I get calls in which someone has a sofa or just a few pieces of furniture and just doesn’t have the money to pay someone to pick it up, so I tell them where they can take the items. I know I would appreciate it if I was in that position.
Just a little extra help
Once in a while I get a call from someone who is moving and in a jam. They just need help getting their things from their house, apartment or condo into the truck. It may just be a couch, bed, table or even enough to fill the truck.
I get a lot of hoarding jobs where I literally can’t walk through the house, apartment, condo or garage. On these jobs I have to pull out chairs, boxes, sofas, clothes and TV’S as I go. Often the items have been accumulated over 50 years and more and there is no telling what I will run into and have rescued dogs and cats which have been abandoned. On some of the more extreme hoarding situations the only way to enter the house is entering through a small kitchen window. On these jobs it looks as though a tornado hit the place, with sofas, tables and mattresses tossed all over the place. These are usually multiple load jobs and very little can be donated to a thrift store, The Salvation Army or Goodwill.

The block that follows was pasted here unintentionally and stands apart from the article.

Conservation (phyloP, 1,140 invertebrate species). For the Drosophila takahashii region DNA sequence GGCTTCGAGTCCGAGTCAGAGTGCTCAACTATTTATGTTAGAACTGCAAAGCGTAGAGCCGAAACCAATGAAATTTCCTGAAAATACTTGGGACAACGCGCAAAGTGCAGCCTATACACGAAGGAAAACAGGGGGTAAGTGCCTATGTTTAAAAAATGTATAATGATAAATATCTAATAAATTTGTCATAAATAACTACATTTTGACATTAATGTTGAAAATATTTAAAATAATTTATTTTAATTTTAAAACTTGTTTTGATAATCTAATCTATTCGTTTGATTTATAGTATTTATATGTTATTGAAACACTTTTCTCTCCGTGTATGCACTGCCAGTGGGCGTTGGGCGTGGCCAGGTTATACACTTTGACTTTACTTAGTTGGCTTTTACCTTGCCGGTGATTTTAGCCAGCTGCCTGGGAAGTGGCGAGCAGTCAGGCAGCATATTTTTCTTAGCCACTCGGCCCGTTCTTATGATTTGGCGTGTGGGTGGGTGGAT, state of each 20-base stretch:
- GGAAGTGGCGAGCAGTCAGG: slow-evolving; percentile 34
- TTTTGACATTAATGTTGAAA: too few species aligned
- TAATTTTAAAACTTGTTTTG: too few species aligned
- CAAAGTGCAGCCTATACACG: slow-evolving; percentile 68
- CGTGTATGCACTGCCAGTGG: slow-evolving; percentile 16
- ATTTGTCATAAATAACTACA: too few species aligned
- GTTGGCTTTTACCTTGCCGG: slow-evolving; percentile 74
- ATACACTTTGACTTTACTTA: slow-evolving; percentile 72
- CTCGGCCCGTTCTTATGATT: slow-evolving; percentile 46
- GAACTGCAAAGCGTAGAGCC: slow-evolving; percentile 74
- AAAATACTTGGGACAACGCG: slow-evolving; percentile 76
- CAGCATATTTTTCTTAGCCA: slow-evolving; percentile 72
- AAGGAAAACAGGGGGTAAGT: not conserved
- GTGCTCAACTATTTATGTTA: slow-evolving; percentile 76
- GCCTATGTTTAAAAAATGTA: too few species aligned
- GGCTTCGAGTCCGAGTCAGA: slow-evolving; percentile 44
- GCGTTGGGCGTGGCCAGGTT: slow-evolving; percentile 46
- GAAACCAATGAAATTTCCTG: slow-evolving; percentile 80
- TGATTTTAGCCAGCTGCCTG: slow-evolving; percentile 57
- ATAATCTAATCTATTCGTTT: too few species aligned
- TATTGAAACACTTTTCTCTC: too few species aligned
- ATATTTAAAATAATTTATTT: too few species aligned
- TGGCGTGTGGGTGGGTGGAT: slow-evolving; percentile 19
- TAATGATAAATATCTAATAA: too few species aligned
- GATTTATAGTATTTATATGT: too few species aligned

Fire Damage Jobs
I’ve cleaned out houses, apartments and condos have burned severely. On one job in Burbank a water heater had exploded and the garage and house had caught on fire. I filled three 40 yard bins in two days with wood, metal, chairs, tables, sofas, beds, toys and clothes.